Albuquerque, N.M.—Two groups of investigators successfully withdrew corticosteroids from different patient populations, according to studies presented at the 2013 annual meeting of the American College of Clinical Pharmacy. The first study evaluated long-term effects of steroid withdrawal following kidney transplantation, and the other looked at the efficacy of certolizumab pegol (Cimzia, UCB Pharma) as a steroid-sparing agent in patients with Crohn’s disease.
“Steroids are inexpensive, and they’re effective for quick disease management,” said Eric M. Tichy, PharmD, BCPS, FCCP, a senior clinical pharmacy specialist at Yale-New Haven Hospital, New Haven, Conn., who was not involved in either study. Nevertheless, he said, “Steroids cause a myriad of side effects, including cardiovascular disease and diabetes,” so pharmacists “should help make sure that patients are on the lowest effective dose” or are tapered off completely, if possible.
In the kidney transplant study (abstract 182), Kimi Ueda, PharmD, BCPS, and colleagues analyzed prospective data from the four-year MORE (Mycophenolic Acid Observational REnal Transplant) study. They identified 363 patients who underwent corticosteroid withdrawal by month 3 post-transplant, and compared them with 509 patients who continued to receive corticosteroids. At four years’ post-transplant, biopsy-proven acute rejection and patient survival were similar, but graft survival was higher among those who stopped steroid therapy than among those who continued it (96.9% vs. 93.7%; P=0.03). Adverse events (mainly leukopenia and neutropenia) were higher in the corticosteroid-withdrawal group (64.2% vs. 34.2%; P<0.01).
A Real-World Study
Dr. Ueda, a transplant pharmacist at California Pacific Medical Center, in San Francisco, said this study is important for several reasons. “It is a multicenter, observational [trial] where patients are treated according to clinical practice rather than a specific research protocol. It’s also large—more than 800 patients—and prospective. From the data gathered, we can get an idea of what’s really going on.”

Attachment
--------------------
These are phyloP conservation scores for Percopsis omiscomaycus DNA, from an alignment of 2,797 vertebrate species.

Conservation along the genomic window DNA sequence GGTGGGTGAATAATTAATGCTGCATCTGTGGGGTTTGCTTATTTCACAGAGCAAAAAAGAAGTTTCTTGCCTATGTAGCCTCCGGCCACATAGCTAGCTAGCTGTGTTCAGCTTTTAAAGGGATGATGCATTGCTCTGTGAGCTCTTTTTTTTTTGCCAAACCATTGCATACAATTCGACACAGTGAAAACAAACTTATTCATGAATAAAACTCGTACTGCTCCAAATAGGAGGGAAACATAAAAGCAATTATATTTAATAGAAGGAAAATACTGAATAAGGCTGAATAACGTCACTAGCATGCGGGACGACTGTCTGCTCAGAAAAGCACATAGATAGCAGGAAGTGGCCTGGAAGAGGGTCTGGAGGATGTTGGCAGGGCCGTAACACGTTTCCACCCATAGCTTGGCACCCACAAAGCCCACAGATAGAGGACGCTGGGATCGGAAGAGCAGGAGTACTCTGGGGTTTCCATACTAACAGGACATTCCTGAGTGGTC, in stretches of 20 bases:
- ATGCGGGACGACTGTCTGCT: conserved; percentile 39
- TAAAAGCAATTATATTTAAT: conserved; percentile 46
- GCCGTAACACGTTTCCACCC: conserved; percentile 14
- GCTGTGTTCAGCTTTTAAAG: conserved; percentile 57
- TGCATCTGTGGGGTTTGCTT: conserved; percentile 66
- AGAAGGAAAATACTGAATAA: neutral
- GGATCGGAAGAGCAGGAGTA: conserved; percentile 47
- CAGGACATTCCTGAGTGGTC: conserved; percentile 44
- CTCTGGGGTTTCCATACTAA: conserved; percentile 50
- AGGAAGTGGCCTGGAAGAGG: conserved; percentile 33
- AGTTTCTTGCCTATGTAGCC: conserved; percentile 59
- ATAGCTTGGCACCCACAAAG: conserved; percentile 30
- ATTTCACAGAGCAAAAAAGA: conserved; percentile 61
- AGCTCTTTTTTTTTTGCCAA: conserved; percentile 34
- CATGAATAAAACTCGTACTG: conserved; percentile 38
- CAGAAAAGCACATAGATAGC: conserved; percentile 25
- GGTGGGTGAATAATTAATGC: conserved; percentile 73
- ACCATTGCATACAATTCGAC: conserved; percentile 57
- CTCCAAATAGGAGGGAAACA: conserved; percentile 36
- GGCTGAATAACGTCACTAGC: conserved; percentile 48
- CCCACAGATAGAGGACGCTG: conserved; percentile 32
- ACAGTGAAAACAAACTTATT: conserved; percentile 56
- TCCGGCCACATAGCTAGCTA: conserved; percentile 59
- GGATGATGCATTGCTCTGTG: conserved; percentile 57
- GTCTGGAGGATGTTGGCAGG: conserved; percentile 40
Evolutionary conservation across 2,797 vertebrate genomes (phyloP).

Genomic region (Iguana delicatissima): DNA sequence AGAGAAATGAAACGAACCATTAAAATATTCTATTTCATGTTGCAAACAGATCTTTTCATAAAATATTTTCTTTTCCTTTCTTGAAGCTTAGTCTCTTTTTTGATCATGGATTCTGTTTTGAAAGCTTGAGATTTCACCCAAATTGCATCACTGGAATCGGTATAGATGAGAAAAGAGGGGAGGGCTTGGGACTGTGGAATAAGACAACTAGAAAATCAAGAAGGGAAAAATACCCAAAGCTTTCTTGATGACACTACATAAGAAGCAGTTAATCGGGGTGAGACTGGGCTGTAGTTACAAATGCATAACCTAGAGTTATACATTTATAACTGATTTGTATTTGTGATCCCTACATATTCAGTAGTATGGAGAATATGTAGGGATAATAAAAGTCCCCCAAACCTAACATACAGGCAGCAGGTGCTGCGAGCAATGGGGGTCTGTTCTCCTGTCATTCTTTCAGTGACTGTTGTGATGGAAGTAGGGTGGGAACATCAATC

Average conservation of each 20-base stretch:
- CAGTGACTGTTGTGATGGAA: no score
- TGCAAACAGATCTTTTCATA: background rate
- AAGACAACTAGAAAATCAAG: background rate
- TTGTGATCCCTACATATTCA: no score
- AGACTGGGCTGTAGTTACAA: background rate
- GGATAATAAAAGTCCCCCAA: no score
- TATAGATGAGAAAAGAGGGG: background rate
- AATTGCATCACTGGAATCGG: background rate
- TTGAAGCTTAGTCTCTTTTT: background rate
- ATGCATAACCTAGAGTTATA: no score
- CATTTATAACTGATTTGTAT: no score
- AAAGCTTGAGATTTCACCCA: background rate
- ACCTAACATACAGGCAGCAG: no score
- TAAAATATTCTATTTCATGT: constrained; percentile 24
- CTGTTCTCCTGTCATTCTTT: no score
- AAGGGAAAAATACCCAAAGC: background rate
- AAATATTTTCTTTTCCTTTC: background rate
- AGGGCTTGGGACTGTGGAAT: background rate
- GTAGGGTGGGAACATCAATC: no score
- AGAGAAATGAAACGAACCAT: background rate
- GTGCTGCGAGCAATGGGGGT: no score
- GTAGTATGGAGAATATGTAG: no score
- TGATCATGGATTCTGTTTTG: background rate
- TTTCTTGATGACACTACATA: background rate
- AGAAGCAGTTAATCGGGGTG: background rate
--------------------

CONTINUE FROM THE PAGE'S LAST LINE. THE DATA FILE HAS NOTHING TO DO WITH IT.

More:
Dr. Ueda said they found “no difference in long-term complications such as osteoporosis, cardiovascular disease risk and new-onset diabetes after transplantation,” but Dr. Tichy said that perhaps the four-year study period was “not enough time to see a difference.”
The other study (abstract 238) analyzed data from the 26-week, randomized controlled PRECiSE 2 (Pegylated Antibody Fragment Evaluation in Crohn’s Disease: Safety and Efficacy 2) trial (N Engl J Med 2007;357:239-250). In this trial, 668 adults with active Crohn’s disease who responded to an open-label loading dose of certolizumab pegol were given continuous therapy with certolizumab pegol, at a dosage of 400 mg, or placebo every four weeks for 24 weeks. Among the patients taking corticosteroids at baseline who responded to the loading dose of certolizumab pegol, 45 began a corticosteroid taper with certolizumab pegol therapy. Of these, 31% (14 of 45) were in corticosteroid-free clinical remission at week 26.
Lead author Tanna Hassig, PharmD, BCPS, a clinical pharmacy specialist at the Medical University of South Carolina, in Charleston, noted the important role of pharmacists in minimizing exposure to corticosteroids. “The hospital pharmacist has to see how long the patient has been on steroids, look at the patient’s entire medication regimen, and understand what is the long-term plan.”
Drs. Hassig and Tichy reported no relevant financial conflicts of interest. Some of Dr. Hassig’s co-authors are employees of UCB Pharma. Dr. Ueda reported being on the speakers’ bureau for Novartis and receiving grant support from Bristol-Myers Squibb. Some of Dr. Ueda’s co-authors are employees of Novartis.